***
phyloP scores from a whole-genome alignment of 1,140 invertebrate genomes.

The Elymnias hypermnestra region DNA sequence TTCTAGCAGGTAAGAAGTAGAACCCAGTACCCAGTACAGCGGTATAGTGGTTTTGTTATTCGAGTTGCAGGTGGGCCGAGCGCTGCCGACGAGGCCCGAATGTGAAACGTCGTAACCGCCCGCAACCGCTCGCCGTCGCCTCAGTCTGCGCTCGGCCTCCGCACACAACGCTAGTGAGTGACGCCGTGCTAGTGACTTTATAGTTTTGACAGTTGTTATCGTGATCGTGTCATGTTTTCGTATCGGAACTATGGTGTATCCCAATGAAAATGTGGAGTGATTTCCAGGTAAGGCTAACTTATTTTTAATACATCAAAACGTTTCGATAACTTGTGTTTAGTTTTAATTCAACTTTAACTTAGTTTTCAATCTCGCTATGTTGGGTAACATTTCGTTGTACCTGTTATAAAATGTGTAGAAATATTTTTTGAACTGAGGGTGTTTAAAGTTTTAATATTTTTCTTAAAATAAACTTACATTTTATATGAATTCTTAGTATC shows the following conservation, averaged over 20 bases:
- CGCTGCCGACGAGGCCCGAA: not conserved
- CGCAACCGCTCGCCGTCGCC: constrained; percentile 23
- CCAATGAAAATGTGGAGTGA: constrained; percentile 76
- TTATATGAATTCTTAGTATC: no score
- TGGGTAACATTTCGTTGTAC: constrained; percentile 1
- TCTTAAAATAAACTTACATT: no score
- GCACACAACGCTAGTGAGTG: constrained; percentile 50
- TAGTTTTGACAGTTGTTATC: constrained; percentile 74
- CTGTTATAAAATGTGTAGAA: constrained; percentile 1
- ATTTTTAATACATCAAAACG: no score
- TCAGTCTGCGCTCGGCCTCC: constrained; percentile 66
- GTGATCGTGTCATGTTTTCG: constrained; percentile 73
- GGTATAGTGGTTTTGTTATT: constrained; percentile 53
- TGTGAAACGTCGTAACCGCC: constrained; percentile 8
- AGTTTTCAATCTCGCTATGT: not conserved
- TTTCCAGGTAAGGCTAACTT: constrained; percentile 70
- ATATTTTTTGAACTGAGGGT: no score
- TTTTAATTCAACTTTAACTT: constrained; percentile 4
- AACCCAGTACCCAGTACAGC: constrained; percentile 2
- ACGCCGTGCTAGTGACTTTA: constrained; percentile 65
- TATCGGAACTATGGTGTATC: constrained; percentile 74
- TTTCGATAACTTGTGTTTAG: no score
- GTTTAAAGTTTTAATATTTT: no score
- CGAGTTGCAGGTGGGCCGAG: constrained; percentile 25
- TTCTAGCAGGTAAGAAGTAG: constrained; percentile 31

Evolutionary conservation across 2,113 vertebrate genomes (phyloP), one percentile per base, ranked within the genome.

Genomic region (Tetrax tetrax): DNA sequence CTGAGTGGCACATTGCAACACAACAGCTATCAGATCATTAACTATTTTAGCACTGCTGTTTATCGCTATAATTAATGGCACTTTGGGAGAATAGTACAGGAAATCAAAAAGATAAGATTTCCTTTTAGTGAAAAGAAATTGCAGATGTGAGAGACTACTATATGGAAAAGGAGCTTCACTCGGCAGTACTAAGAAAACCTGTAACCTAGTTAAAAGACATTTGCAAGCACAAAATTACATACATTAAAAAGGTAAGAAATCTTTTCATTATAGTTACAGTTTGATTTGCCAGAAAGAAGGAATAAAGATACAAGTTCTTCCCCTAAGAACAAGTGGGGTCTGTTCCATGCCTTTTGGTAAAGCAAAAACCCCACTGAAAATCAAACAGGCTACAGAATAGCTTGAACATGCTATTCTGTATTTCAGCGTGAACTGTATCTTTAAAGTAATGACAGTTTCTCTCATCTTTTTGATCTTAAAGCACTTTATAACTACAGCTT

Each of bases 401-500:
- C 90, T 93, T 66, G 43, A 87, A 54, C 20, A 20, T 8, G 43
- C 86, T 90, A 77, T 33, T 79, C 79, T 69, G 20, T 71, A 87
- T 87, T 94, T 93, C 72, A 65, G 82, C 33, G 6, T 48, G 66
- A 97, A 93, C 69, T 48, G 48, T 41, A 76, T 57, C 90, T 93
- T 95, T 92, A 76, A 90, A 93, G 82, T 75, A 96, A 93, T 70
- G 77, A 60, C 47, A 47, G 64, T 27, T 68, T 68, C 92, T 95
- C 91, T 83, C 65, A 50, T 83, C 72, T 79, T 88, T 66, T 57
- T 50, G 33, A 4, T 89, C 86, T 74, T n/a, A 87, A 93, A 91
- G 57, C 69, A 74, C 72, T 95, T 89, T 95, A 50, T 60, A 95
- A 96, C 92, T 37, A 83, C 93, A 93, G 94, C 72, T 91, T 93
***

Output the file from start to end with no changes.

phyloP scores from a whole-genome alignment of 1,140 invertebrate genomes.

The Elymnias hypermnestra region DNA sequence TTCTAGCAGGTAAGAAGTAGAACCCAGTACCCAGTACAGCGGTATAGTGGTTTTGTTATTCGAGTTGCAGGTGGGCCGAGCGCTGCCGACGAGGCCCGAATGTGAAACGTCGTAACCGCCCGCAACCGCTCGCCGTCGCCTCAGTCTGCGCTCGGCCTCCGCACACAACGCTAGTGAGTGACGCCGTGCTAGTGACTTTATAGTTTTGACAGTTGTTATCGTGATCGTGTCATGTTTTCGTATCGGAACTATGGTGTATCCCAATGAAAATGTGGAGTGATTTCCAGGTAAGGCTAACTTATTTTTAATACATCAAAACGTTTCGATAACTTGTGTTTAGTTTTAATTCAACTTTAACTTAGTTTTCAATCTCGCTATGTTGGGTAACATTTCGTTGTACCTGTTATAAAATGTGTAGAAATATTTTTTGAACTGAGGGTGTTTAAAGTTTTAATATTTTTCTTAAAATAAACTTACATTTTATATGAATTCTTAGTATC shows the following conservation, averaged over 20 bases:
- CGCTGCCGACGAGGCCCGAA: not conserved
- CGCAACCGCTCGCCGTCGCC: constrained; percentile 23
- CCAATGAAAATGTGGAGTGA: constrained; percentile 76
- TTATATGAATTCTTAGTATC: no score
- TGGGTAACATTTCGTTGTAC: constrained; percentile 1
- TCTTAAAATAAACTTACATT: no score
- GCACACAACGCTAGTGAGTG: constrained; percentile 50
- TAGTTTTGACAGTTGTTATC: constrained; percentile 74
- CTGTTATAAAATGTGTAGAA: constrained; percentile 1
- ATTTTTAATACATCAAAACG: no score
- TCAGTCTGCGCTCGGCCTCC: constrained; percentile 66
- GTGATCGTGTCATGTTTTCG: constrained; percentile 73
- GGTATAGTGGTTTTGTTATT: constrained; percentile 53
- TGTGAAACGTCGTAACCGCC: constrained; percentile 8
- AGTTTTCAATCTCGCTATGT: not conserved
- TTTCCAGGTAAGGCTAACTT: constrained; percentile 70
- ATATTTTTTGAACTGAGGGT: no score
- TTTTAATTCAACTTTAACTT: constrained; percentile 4
- AACCCAGTACCCAGTACAGC: constrained; percentile 2
- ACGCCGTGCTAGTGACTTTA: constrained; percentile 65
- TATCGGAACTATGGTGTATC: constrained; percentile 74
- TTTCGATAACTTGTGTTTAG: no score
- GTTTAAAGTTTTAATATTTT: no score
- CGAGTTGCAGGTGGGCCGAG: constrained; percentile 25
- TTCTAGCAGGTAAGAAGTAG: constrained; percentile 31

Evolutionary conservation across 2,113 vertebrate genomes (phyloP), one percentile per base, ranked within the genome.

Genomic region (Tetrax tetrax): DNA sequence CTGAGTGGCACATTGCAACACAACAGCTATCAGATCATTAACTATTTTAGCACTGCTGTTTATCGCTATAATTAATGGCACTTTGGGAGAATAGTACAGGAAATCAAAAAGATAAGATTTCCTTTTAGTGAAAAGAAATTGCAGATGTGAGAGACTACTATATGGAAAAGGAGCTTCACTCGGCAGTACTAAGAAAACCTGTAACCTAGTTAAAAGACATTTGCAAGCACAAAATTACATACATTAAAAAGGTAAGAAATCTTTTCATTATAGTTACAGTTTGATTTGCCAGAAAGAAGGAATAAAGATACAAGTTCTTCCCCTAAGAACAAGTGGGGTCTGTTCCATGCCTTTTGGTAAAGCAAAAACCCCACTGAAAATCAAACAGGCTACAGAATAGCTTGAACATGCTATTCTGTATTTCAGCGTGAACTGTATCTTTAAAGTAATGACAGTTTCTCTCATCTTTTTGATCTTAAAGCACTTTATAACTACAGCTT

Each of bases 401-500:
- C 90, T 93, T 66, G 43, A 87, A 54, C 20, A 20, T 8, G 43
- C 86, T 90, A 77, T 33, T 79, C 79, T 69, G 20, T 71, A 87
- T 87, T 94, T 93, C 72, A 65, G 82, C 33, G 6, T 48, G 66
- A 97, A 93, C 69, T 48, G 48, T 41, A 76, T 57, C 90, T 93
- T 95, T 92, A 76, A 90, A 93, G 82, T 75, A 96, A 93, T 70
- G 77, A 60, C 47, A 47, G 64, T 27, T 68, T 68, C 92, T 95
- C 91, T 83, C 65, A 50, T 83, C 72, T 79, T 88, T 66, T 57
- T 50, G 33, A 4, T 89, C 86, T 74, T n/a, A 87, A 93, A 91
- G 57, C 69, A 74, C 72, T 95, T 89, T 95, A 50, T 60, A 95
- A 96, C 92, T 37, A 83, C 93, A 93, G 94, C 72, T 91, T 93